Summary: Addressing Schedule Risk 106

Chapter 7: Gathering Voice of the Customer to Prioritize Technical Requirements      107
Importance and Position within DFSS Flow 107
VOC Purpose and Objectives 110
The VOC Gathering (Interviewing) Team 110
Customer Selection 111
Voices and Images 112
Customer Interview Guide 113
Planning Customer Visits and Interviews 115
Customer Interviews 116
KJ Analysis: Grouping, Structuring and Filtering the VOC 117
Identifying Challenging Customer Requirements (NUDs) 120
Kano Analysis 122
Validation and Prioritization of Customer Requirements 124
Translating Customer Requirements to System Requirements: The System-Level House of Quality 124
Constructing a House of Quality 128
Summary: VOC Gathering—Tying It All Together 134

Chapter 8: Concept Generation and Selection      137
Position within DFSS Flow 137
Concept Generation Approaches 137
Brainstorming and Mind-Mapping 140
TRIZ 141
Alternative Architecture Generation: Hardware and Software 143
Generation of Robust Design Concepts 146
Consideration of Existing Solutions 147
Feasibility Screening 148
Developing Feasible Concepts to Consistent Levels 148
Concept Selection 149
Summary 152
Appendix: Kansei Engineering 152

Chapter 9: Identification of Critical Parameters and FMEA      153
Position within DFSS Flow 153
Definition of a Critical Parameter 153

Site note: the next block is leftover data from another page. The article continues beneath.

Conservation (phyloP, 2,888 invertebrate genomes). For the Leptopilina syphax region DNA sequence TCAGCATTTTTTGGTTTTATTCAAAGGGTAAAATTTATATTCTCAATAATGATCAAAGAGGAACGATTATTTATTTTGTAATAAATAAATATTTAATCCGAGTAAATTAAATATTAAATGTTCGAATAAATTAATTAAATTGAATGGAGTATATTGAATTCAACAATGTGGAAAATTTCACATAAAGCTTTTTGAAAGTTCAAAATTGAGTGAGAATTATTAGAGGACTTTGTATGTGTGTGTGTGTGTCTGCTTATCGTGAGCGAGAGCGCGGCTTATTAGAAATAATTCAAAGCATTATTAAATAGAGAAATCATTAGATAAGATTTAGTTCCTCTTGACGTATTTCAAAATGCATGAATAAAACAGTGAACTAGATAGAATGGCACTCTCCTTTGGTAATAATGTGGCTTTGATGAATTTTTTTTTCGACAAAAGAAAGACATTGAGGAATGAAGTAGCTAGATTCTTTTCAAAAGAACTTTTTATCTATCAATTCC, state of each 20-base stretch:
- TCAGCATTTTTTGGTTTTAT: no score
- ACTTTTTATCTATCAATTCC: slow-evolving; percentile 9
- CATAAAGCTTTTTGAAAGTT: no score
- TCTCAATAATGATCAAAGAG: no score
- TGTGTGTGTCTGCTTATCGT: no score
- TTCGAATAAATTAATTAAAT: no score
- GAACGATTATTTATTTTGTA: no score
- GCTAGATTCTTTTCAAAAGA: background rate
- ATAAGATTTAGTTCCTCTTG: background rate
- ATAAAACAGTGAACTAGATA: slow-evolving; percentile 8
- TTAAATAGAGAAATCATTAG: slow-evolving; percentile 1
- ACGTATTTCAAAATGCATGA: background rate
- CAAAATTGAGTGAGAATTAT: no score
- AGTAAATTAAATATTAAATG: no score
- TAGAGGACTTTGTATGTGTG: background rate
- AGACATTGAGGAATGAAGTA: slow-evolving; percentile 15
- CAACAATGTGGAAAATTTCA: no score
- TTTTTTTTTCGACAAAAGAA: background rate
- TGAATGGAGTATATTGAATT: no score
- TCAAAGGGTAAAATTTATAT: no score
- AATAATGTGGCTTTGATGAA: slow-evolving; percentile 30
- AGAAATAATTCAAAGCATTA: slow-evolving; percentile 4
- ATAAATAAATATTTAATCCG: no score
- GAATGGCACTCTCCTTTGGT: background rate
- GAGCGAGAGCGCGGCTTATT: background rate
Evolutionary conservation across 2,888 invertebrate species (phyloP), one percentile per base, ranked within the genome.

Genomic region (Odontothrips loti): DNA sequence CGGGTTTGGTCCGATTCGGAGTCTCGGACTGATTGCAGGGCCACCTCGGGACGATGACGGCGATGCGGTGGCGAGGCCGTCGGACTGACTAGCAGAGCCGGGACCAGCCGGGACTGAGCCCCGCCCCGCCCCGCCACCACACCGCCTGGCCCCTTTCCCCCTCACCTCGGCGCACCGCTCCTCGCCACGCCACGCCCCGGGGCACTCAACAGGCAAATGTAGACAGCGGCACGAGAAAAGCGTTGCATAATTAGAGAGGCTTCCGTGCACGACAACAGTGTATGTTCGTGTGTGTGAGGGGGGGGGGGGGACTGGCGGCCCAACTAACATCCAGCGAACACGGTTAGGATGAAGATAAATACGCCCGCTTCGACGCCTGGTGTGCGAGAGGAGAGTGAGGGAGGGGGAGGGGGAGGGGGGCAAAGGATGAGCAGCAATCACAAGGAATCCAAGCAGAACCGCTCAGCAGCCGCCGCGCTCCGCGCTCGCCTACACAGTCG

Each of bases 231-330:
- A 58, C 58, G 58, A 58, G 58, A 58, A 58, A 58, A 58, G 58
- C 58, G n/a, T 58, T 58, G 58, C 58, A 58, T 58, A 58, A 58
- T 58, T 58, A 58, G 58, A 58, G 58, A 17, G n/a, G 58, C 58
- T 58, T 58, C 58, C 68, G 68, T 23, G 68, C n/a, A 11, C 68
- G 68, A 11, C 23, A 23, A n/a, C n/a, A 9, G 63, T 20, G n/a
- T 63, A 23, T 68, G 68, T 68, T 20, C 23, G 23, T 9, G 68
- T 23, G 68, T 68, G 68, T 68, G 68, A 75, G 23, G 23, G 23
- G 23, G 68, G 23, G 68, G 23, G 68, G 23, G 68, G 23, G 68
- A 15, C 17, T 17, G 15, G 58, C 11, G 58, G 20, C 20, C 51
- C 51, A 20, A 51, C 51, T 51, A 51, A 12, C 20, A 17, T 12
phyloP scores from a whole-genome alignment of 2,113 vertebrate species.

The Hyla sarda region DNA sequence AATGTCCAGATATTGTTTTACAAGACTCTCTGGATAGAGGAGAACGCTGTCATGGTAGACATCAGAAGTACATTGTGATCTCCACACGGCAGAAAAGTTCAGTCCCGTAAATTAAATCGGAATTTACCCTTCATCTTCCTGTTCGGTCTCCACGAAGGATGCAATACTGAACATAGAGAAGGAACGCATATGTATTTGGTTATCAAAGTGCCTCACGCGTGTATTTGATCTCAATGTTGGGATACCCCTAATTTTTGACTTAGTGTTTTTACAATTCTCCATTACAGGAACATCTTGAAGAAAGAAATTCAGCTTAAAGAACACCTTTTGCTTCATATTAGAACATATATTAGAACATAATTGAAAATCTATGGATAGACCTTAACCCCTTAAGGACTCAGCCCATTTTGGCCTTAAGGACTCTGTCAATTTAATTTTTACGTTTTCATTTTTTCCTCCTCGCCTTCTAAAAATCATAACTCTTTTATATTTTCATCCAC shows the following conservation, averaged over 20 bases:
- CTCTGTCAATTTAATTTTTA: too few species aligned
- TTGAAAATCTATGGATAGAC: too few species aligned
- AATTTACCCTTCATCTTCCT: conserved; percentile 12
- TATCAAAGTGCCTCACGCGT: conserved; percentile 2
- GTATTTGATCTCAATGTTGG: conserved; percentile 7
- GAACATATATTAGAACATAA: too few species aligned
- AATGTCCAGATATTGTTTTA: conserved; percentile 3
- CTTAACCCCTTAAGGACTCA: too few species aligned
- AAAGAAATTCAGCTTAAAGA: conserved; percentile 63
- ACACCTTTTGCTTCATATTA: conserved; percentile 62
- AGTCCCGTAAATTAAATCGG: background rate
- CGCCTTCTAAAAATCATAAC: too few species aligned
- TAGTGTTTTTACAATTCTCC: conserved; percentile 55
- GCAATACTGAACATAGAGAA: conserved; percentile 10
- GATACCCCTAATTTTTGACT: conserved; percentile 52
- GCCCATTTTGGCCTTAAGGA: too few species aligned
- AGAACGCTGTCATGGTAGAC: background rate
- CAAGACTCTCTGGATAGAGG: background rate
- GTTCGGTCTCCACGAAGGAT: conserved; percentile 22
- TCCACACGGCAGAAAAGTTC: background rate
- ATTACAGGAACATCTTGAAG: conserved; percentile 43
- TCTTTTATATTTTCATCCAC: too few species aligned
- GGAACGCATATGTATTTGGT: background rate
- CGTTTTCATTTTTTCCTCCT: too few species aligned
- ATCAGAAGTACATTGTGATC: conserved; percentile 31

Considerations from VOB and Constraints 155
Prioritization and Selection of Critical Parameters 157
FMEA 160
Software FMEA Process (Software Systems, Software Subsystems, and Software Components FMEA) 164
Software FMEA Implementation Case Study 169
Considerations of Reliability and Availability 172
Examples of Critical Parameters 174
Summary 176
Appendix: Software FMEA Process Documentation 176

Chapter 10: Requirements Flow-Down      187
Position within DFSS Flow 187
Flow-Down for Hardware and Software Systems 190
Anticipation of Potential Problems: P-Diagrams and DFMEA 193
Target and Spec Limits 197
Measurement System Analysis 198
Capability Analysis 202
Flow-Down or Decomposition 203
Flow-Down Examples 206
Initial Tolerance Allocation 208
Summary 210

Chapter 11: Software DFSS and Agile      211
Measuring the Agile Design 218
Summary 221

Chapter 12: Software Architecture Decisions      223
Software Architecture Decision-Making Process 224
Using Design Heuristics to Make Decisions 227
Using Architecture Tactics to Make Decisions 228
Using DFSS Design Trade-Off Analysis to Make Decisions 230
Using Design Patterns, Simulation, Modeling, and Prototyping for Decisions 234
Summary 235

Chapter 13: Predictive Engineering: Continuous and Discrete Transfer Functions      237